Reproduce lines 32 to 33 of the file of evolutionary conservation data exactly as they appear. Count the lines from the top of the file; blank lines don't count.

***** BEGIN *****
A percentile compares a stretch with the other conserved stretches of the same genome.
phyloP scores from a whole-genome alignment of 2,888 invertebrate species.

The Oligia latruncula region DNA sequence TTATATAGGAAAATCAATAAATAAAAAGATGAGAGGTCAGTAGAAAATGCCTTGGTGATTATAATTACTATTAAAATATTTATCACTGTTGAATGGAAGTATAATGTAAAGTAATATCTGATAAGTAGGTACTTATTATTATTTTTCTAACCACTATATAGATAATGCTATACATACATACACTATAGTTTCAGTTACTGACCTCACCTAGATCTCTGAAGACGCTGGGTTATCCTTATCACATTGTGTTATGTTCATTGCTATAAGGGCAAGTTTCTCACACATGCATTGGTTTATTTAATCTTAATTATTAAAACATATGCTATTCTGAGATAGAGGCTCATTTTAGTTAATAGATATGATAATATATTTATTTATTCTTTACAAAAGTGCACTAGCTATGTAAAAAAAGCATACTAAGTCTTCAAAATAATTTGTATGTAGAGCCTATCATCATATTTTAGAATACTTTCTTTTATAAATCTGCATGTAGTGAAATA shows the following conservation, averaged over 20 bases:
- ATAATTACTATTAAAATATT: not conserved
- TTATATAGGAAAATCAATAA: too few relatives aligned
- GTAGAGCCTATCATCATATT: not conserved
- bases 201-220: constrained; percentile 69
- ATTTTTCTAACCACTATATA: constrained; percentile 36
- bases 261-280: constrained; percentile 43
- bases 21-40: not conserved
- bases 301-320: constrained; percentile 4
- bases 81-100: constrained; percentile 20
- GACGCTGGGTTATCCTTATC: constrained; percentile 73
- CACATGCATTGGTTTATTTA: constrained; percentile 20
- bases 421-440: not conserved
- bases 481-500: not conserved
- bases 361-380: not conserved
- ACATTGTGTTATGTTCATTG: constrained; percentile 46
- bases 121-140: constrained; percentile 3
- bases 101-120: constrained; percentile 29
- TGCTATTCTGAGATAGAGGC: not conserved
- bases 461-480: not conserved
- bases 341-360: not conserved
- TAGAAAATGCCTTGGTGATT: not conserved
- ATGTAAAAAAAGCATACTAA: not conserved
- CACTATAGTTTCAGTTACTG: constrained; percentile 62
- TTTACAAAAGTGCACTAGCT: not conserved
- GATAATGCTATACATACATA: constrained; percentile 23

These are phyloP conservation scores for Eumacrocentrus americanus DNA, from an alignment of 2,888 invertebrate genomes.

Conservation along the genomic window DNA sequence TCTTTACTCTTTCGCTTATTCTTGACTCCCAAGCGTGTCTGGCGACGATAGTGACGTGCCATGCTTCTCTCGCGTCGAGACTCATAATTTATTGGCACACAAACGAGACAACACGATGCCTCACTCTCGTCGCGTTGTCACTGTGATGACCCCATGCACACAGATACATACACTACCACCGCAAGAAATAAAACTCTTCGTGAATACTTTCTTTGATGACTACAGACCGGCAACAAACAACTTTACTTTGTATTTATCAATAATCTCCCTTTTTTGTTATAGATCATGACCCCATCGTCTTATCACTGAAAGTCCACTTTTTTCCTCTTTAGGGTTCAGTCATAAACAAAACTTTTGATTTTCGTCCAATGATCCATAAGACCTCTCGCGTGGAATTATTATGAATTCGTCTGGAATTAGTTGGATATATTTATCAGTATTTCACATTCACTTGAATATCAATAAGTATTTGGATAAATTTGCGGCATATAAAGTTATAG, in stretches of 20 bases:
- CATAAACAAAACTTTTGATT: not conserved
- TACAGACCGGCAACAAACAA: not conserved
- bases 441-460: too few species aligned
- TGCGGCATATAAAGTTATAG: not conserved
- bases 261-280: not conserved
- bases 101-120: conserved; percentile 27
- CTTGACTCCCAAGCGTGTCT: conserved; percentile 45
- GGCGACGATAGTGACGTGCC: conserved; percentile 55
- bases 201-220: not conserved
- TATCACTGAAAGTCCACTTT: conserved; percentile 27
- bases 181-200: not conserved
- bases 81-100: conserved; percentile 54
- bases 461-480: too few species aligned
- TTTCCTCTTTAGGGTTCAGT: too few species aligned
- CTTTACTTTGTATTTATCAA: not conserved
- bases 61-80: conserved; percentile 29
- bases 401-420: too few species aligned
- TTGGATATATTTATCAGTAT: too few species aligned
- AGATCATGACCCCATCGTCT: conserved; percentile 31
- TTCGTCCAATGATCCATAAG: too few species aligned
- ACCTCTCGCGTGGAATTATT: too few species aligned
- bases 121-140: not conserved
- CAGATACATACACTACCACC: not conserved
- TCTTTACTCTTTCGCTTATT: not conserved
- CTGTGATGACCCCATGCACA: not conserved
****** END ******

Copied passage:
- TACAGACCGGCAACAAACAA: not conserved
- bases 441-460: too few species aligned